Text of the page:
Opposition-held Aleppo workers protest unpaid wages
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Rumbling social discontent boiled over this week in zones held by the Syrian opposition in the northern city of Aleppo. Dozens of workers, angry about frequent delays in their salary payments, have organised numerous sit-ins at the interim government’s headquarters.
Workers protest in Aleppo to ask for their wages to be paid. Photo sent by Abu Maher al-Waleed.
Rumbling social discontent boiled over this week in zones held by the Syrian opposition in the northern city of Aleppo. Dozens of workers, angry about frequent delays in their salary payments, have rganised sit-ins at the interim government’s headquarters.
Since July 2012, Aleppo has been divided between government forces and multiple rebel factions regrouped under the banner of the Free Syrian Army. In March 2013, a council made up of civil sociey local representatives took over the day-to-day administration of the rebel-controlled part of the town. The council tries hard to keep up a semblance of normal life in its part of Aleppo, despite the barrel bomb attacks regularly carried out by the Syrian regime’s army. It employs dozens of workers who take care of transportation, trash collection, and the maintenance of electrical and water sanitation systems.
The interim government of the Western-backed Syrian Opposition Coalition, which is exiled in Turkey, contributes to the council’s budget, which is used to pay these workers’ salaries. However, for the past few months, these payments have been sent more than two weeks late. The city workers are outraged by the situation, especially since the prices of basic items – food, in particular – are skyrocketing in Aleppo.
“This month, not only were we paid late, we also only received half of our salaries”Abu Maher al-Waleed is the head of communications for Aleppo’s local council of the opposition.
Aleppo’s local council employs 600 administrators and workers. The total monthly cost of these salaries can reach up to $85,000 (about 70,000 euros) with each worker earning between $130 and 150 (100 and 120 euros) a month.
Since the council was first established in March 2013, our monthly salaries have always been paid late – between the 15th and the 20th of each month. But this month, it got even worse. Not only were we paid late, we also only received half of our salaries. Most of the workers were outraged and refused to accept this money, instead demanding to be paid their full salaries.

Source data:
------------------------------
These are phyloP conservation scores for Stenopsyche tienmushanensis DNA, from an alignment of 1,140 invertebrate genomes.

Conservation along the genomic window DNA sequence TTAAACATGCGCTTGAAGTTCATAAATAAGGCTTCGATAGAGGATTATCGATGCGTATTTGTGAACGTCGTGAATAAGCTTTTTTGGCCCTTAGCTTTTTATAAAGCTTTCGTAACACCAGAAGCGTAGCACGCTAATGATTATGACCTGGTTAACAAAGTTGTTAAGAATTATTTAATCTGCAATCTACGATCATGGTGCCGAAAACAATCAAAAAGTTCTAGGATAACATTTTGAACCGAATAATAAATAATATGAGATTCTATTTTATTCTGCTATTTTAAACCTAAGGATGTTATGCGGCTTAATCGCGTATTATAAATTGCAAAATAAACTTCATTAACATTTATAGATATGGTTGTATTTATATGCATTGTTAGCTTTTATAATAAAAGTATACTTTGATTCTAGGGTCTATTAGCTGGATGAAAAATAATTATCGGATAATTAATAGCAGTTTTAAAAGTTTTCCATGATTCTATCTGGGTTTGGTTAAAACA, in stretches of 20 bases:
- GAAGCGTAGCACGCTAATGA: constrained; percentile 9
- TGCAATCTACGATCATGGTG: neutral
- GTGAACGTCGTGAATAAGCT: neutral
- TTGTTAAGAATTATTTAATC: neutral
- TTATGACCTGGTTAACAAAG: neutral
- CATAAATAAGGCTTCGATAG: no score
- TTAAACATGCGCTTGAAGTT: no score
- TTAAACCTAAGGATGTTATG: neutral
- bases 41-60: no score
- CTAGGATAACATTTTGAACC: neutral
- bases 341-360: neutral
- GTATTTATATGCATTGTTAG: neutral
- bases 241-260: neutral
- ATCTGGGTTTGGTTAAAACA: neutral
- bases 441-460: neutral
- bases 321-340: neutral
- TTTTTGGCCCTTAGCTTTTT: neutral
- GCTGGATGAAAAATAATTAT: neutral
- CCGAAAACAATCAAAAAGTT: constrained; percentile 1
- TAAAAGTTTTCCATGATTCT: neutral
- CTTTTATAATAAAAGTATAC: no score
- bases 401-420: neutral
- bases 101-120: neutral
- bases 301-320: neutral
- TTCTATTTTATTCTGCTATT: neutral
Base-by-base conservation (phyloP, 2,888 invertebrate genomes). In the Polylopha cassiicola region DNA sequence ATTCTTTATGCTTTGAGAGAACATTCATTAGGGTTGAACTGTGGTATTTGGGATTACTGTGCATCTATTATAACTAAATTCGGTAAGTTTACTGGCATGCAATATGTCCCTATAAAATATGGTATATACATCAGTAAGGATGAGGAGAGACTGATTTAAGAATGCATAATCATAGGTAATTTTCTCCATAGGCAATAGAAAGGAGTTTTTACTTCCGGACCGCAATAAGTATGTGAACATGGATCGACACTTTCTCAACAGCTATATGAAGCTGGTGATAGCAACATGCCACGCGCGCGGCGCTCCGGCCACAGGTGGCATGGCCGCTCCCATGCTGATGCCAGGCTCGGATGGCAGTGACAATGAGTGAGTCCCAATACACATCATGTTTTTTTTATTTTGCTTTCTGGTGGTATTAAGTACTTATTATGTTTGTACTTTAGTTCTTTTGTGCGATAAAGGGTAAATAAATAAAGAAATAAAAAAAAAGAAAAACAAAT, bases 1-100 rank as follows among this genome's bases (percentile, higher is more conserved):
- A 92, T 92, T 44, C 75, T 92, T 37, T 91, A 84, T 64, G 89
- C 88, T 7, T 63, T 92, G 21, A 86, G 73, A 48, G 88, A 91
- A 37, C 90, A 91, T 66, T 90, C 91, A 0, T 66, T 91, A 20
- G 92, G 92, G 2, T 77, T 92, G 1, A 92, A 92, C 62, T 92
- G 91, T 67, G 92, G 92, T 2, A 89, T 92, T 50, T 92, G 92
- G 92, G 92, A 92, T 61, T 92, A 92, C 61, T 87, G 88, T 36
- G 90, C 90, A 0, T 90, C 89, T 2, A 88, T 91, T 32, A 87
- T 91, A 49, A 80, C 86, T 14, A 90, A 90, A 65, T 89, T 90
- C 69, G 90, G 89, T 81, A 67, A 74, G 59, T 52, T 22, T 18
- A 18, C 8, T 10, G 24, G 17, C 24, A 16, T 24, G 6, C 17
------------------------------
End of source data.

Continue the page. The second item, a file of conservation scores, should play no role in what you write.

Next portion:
Workers fixing a sewage system in Aleppo. Photo posted on the local council's Facebook page.
We held protests for three days in front of the seat of the local council. The late pay days weren’t the only thing we were protesting. The council also has a budget to pay for the tools and material necessary for our various jobs. However, these payments are often up to a month late so this causes delays at all of our construction sites.
The interim government has not yet responded to our grievances. If the government remains mute, we will simply have to protest more. So it’s very likely that we’ll organise a march in the upcoming days.
“We aren’t ordinary workers”Abu Hassan, a plumber, is one of the workers protesting.
I am married with four children and my salary is $120 (about 90 euros) a month. This ridiculously low amount isn’t even enough to last one week considering the cost of life here.
For example, I need to buy a new jerry can of fuel for the kitchen, which costs about $60 (about 50 euros). Once I pay that, I’ll have little left for the rest of the month. I already have debts with my neighbourhood’s baker and the fruit and vegetable vendor.
I think that the politicians in the interim government don’t value our work. We aren’t ordinary workers. We try hard every day to make life better for the local residents by maintaining a minimum of public services. By doing that, we are constantly putting our lives at risk while the members of the interim government are sitting behind their desk in Turkey and get salaries at least ten times bigger than ours.
Workers fixing the electrical system after it was damaged by shelling. Photo posted on the local council's Facebook page.
We would like a raise in our salaries – just enough to have a decent life. We’d also like larger budgets for buying material. It’s important for our safety. My specialisation is working on the pipe network that carries our drinking water. Sometimes my team and I have to work with manual tools, notably axes and pickaxes. Because of that, we have to spend two days instead of three hours on certain sites, under constant threats from bombings by the regime.
I could have left the country and gone to work in Europe like many other Syrians have since the war started. I’ve heard that plumbers are very well paid there. But I decided to stay in order to help my compatriots during difficult times. It’s a shame that our leaders don’t value that more.
A week ago, a barrel bomb exploded about 50 metres from us while we were working. The strangest part was that no one in my team seemed to be worried by it at all. It’s become that commonplace! We are stuck in this situation and we feel as if our government has abandoned us.
FRANCE 24 tried to speak with the interim government minister in charge of the administration of these local councils. He has not yet responded to our questions.